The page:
• The owl, which was named Rockefeller, was released on Tuesday
  • The animal care facility where it received treatment shared a footage of the release
  • The facility said the owl was well-nourished and cared for

A tiny owl, which was found nestled inside the Rockefeller Christmas tree, was released back into the wild Tuesday after specialists gave it a clean bill of health.

The adult male migratory bird had survived a 170-mile journey last week after landscapers cut down the Norway spruce in Oneonta to be trucked to New York City to tower over the famed Rockefeller Center.

The bird, now named Rockefeller, was dropped off at the Ravensbeard Wildlife Center in Saugerties, where it was given fluids and "all the mice he will eat," the facility had said in a Facebook post on Nov. 18.

The Ravensbeard Wildlife Center was contacted by the wife of a worker who helped transport the tree. She revealed during the phone call that her husband had spotted the owl inside the tree. Ellen Kalish, director of Ravensbeard Wildlife Center, said it was amazing the owl didn’t get crushed during the bumpy journey from upstate New York to Manhattan.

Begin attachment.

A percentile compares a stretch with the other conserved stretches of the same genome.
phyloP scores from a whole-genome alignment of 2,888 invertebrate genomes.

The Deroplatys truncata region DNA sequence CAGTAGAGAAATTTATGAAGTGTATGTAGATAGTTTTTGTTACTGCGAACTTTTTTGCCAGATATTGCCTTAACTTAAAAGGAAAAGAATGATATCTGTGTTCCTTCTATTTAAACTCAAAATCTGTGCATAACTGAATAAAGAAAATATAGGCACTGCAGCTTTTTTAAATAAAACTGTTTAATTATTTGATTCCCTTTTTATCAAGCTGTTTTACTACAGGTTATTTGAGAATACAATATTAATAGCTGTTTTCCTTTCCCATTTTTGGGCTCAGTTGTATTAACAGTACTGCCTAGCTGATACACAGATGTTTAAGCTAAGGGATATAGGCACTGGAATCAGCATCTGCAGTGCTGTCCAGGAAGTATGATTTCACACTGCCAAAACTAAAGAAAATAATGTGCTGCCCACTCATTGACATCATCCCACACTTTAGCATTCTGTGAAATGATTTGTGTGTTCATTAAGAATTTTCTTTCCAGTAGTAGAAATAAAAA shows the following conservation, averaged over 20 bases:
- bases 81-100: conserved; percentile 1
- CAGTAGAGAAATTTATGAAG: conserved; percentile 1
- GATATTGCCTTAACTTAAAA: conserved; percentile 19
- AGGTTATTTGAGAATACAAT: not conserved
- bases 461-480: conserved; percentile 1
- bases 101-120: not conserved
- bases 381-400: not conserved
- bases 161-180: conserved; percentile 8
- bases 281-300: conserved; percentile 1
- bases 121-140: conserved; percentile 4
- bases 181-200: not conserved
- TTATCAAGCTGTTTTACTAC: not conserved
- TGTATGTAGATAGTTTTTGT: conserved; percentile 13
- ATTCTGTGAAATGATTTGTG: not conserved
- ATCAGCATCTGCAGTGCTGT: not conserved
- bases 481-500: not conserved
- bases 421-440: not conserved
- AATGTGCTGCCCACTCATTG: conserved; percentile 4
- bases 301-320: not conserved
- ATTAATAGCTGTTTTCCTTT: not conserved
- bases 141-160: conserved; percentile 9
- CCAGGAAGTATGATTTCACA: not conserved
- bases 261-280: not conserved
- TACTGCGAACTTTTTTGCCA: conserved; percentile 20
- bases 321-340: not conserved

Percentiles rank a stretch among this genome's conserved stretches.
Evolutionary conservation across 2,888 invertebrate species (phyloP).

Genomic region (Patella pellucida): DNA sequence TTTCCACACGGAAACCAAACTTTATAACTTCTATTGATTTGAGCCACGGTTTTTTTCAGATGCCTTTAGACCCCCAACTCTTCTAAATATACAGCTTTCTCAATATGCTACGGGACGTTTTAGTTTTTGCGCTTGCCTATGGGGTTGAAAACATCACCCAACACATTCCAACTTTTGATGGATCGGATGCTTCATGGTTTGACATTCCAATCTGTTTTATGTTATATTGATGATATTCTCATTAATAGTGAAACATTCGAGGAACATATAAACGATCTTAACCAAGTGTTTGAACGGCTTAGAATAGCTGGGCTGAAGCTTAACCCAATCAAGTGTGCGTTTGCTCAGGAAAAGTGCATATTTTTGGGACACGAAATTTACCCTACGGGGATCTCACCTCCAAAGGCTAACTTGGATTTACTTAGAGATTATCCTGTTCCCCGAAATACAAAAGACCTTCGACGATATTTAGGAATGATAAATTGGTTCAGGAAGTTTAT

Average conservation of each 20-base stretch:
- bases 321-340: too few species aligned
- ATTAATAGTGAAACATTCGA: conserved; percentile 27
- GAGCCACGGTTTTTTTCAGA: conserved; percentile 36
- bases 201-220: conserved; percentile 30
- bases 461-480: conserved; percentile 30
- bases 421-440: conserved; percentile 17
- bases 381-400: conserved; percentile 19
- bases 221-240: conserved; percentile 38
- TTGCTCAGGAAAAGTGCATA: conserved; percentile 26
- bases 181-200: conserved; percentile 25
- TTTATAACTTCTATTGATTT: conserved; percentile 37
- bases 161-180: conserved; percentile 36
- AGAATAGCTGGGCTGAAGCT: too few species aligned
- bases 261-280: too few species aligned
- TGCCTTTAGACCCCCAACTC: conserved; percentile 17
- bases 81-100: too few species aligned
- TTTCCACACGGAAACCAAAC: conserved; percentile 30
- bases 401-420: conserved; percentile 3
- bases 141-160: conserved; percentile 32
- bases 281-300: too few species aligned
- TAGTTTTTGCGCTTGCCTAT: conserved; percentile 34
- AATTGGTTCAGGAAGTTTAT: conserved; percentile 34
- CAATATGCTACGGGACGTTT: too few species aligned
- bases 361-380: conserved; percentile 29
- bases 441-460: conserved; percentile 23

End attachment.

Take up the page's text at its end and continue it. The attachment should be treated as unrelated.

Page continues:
The animal care facility shared the footage of Rockefeller’s release Tuesday on Twitter. Prior to its release, the facility had said the bird was declared fit to resume its migratory journey.

"Rockefeller has been well nourished and cared for, and has been cleared by specialists to be released back into the wild. We will send her back on her migratory journey today at dusk," the Ravensbeard Wildlife Center said in a separate tweet.

"We have found just the right quiet cluster of conifers to give her the safety she needs. Thank you for all of your love and support," the tweet read.

"We’ve been working hard to ensure that Rockefeller is well taken care of. We always consult with experts & avian veterinarians before the release of a bird, to ensure they have the best chance of reentering the wild," the Ravensbeard Wildlife Center said in a GoFundMe page created for Rockefeller.

Rockefeller belongs to North America’s tiniest owl species named saw-whet. Adult saw-whets are often mistaken for baby owls because of grow up to 5-7 inches and weight about 2-3 ounces.

Christmas Tree
People are pictured walking past the Christmas Tree in Rockefeller Center in New York on Dec. 1, 2017. Daniel Slim/AFP/Getty Images